Malawi’s escalating political tension stemming from disputed presidential elections has worried envoys of various government who have issued a joint statement calling for unity and respect for the rule of law “at this important moment in the country’s history.”
The statement made available to Nyasa Times, the envoy’s of United States of America, United Kingdon, European Union (EU), Japan, Norway, Germany, Ireland, Iceland state, Nigeria , Tanzania said their governments are committed to supporting Malawi to achieve its goals of democracy and development.
The envoys’ said they have watched the rising political tensions with growing concern.
“We believe that in order for Malawi’s progress towards a stronger and more inclusive democracy to be deepened, it is critically important to refrain from using inflammatory language, and to show restraint when it is used by others,” they advised.
They have further called on Malawians to work together to “deescalate the situation and focus on the common history and experiences that unite Malawians which are far greater than what divides them.”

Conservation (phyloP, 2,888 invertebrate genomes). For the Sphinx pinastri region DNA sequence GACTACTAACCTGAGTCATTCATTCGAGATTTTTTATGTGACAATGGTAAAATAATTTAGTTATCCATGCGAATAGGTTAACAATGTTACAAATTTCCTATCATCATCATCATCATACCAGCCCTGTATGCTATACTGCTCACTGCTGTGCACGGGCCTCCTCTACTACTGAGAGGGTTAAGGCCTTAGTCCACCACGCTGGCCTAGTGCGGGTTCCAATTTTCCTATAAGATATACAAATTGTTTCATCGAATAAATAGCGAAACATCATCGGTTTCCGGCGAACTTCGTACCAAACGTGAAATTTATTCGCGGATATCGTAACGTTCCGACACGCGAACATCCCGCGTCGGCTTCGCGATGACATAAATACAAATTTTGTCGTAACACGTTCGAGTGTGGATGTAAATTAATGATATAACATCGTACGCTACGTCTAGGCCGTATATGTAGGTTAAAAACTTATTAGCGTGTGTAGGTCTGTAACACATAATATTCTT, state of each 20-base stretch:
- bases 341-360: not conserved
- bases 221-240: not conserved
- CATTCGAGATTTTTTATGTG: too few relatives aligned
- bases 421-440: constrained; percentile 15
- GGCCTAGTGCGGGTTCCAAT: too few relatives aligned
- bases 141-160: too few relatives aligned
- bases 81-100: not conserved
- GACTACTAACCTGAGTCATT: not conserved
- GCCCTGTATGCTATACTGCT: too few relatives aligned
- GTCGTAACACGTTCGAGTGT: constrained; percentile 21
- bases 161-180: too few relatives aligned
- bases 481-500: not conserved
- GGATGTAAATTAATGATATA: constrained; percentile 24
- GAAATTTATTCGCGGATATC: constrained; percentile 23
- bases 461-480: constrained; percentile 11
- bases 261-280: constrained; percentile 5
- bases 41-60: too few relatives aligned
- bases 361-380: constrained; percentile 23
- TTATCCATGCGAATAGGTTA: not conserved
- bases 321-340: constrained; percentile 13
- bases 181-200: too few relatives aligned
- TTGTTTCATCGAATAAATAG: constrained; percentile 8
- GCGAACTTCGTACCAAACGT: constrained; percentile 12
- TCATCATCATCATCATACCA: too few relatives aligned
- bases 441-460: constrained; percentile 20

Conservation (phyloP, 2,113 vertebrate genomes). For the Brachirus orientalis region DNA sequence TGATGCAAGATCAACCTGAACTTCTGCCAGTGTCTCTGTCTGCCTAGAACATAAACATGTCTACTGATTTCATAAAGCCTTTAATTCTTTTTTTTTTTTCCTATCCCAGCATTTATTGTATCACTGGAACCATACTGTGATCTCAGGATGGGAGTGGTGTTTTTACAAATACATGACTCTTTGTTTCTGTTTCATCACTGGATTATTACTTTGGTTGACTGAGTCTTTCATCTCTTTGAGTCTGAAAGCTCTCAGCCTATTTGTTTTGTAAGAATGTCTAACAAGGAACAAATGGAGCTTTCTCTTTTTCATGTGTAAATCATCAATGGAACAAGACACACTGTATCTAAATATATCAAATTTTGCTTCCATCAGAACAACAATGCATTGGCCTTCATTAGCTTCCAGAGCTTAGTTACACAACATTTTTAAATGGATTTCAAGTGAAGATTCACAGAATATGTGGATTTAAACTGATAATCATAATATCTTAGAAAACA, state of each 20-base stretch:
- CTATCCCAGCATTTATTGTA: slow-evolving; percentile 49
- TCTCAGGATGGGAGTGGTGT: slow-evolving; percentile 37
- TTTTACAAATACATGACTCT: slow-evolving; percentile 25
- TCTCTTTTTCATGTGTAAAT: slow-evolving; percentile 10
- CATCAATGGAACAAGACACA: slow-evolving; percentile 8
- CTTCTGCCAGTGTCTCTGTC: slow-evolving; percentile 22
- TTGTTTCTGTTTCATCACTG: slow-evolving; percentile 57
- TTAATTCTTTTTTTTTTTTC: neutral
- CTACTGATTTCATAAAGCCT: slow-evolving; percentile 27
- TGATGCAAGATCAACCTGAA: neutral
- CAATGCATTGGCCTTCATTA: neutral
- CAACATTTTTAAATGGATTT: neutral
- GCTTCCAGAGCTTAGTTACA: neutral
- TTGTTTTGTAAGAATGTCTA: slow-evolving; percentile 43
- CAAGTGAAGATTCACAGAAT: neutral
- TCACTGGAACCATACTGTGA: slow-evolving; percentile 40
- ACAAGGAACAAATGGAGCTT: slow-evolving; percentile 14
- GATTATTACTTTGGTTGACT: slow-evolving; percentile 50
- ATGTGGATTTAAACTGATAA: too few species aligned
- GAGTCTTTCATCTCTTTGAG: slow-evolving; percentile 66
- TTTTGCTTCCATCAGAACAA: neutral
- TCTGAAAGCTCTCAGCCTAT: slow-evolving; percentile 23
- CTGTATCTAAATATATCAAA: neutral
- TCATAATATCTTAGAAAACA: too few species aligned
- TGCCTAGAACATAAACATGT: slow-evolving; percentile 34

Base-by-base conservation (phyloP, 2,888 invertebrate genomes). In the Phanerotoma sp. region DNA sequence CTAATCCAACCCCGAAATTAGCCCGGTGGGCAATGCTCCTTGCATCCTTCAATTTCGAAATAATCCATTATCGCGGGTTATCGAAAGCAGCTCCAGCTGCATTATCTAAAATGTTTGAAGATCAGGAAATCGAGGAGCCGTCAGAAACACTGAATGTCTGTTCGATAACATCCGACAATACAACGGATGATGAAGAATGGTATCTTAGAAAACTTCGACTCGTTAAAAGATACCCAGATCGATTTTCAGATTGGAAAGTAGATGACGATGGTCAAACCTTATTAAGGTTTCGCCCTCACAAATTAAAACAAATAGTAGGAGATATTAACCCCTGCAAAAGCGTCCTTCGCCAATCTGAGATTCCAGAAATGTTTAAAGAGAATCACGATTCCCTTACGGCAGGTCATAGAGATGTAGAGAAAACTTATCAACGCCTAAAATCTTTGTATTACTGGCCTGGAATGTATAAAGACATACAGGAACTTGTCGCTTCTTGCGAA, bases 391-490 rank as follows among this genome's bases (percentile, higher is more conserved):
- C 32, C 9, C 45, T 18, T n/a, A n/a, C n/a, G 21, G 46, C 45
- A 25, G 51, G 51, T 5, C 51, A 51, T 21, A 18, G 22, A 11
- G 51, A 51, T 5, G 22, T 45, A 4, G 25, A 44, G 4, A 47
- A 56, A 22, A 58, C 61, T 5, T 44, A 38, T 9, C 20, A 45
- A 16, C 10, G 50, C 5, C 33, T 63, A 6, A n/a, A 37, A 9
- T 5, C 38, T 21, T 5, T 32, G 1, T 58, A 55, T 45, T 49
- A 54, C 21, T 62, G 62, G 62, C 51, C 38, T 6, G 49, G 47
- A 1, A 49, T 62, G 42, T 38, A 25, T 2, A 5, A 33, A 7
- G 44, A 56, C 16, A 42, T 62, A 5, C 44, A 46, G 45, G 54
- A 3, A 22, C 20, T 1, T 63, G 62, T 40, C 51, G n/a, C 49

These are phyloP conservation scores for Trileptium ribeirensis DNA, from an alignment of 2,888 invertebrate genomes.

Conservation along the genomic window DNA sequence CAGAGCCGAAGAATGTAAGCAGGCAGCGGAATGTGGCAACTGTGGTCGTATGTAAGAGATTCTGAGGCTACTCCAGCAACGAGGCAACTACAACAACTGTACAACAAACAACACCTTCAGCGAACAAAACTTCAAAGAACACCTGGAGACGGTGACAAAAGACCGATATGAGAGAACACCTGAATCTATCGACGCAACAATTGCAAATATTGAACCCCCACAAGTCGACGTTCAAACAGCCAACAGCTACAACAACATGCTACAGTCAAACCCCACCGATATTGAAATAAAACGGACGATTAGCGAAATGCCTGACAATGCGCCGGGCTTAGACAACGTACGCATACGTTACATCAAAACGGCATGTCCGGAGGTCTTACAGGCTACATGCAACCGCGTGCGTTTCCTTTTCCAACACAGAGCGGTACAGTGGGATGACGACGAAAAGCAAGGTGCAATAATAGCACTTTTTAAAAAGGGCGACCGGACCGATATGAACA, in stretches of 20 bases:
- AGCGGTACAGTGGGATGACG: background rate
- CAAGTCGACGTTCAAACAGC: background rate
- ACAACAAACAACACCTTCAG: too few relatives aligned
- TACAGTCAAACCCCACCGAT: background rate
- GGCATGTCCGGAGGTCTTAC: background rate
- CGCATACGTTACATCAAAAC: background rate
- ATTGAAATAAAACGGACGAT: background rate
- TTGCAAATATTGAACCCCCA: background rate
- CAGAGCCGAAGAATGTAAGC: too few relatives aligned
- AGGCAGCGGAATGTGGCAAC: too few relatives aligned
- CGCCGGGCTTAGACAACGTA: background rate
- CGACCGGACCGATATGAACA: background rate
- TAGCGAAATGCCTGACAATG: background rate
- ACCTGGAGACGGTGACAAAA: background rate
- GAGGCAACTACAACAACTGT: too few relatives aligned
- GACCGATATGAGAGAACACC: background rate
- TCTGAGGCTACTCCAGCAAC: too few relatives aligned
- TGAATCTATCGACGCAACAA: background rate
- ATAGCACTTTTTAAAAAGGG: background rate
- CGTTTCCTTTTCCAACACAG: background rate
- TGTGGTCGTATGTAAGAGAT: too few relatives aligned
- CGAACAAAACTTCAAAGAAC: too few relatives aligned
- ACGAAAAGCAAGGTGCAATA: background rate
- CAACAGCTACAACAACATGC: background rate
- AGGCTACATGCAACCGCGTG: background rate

The envoys also urge all political parties, the civil society, religious and traditional leaders, and all peace-loving Malawians to deeply reflect on the principles of national policy under the Constitution of Malawi especially the one which calls for peaceful settlement of disputes through negotiation, good offices, mediation, conciliation and arbitration.
“ This is the time for dialogue and peacebuilding, not deepened divisions which could undermine the unity of the country,” reads the statement.
The foreign government stated that it is equally important for everyone to respect the rule of law at this important moment in the country’s history.
“This means abiding by both the letter and the spirit of the law and the Constitution, and for authorities to be upholding it consistently in all cases,” the statement said
The envoys said they welcome the commitment of all of the main political parties to abide by the verdict of the Constitutional Court on 3 February 2020, and the judgement that the Supreme Court will issue after hearing the appeal against that verdict in April.
“We call on political leaders to reaffirm their confidence in the judiciary, their willingness to find common ground, and their commitment to democratic norms and values.”
Political tensions started rising in May last year when opposition leaders rejected election results that showed President Peter Mutharika winning a second term.
Since then, a civil rights group, the Human Rights Defenders Coalition, has led protests pushing for the resignation of Malawi Electoral Commission Chairperson Jane Ansah for mismanaging the polls which the constitutional court and parliament also reaffirmed.
Authorities say the protests, vandalism and violence have affected the country’s development.Follow and Subscribe Nyasa TV :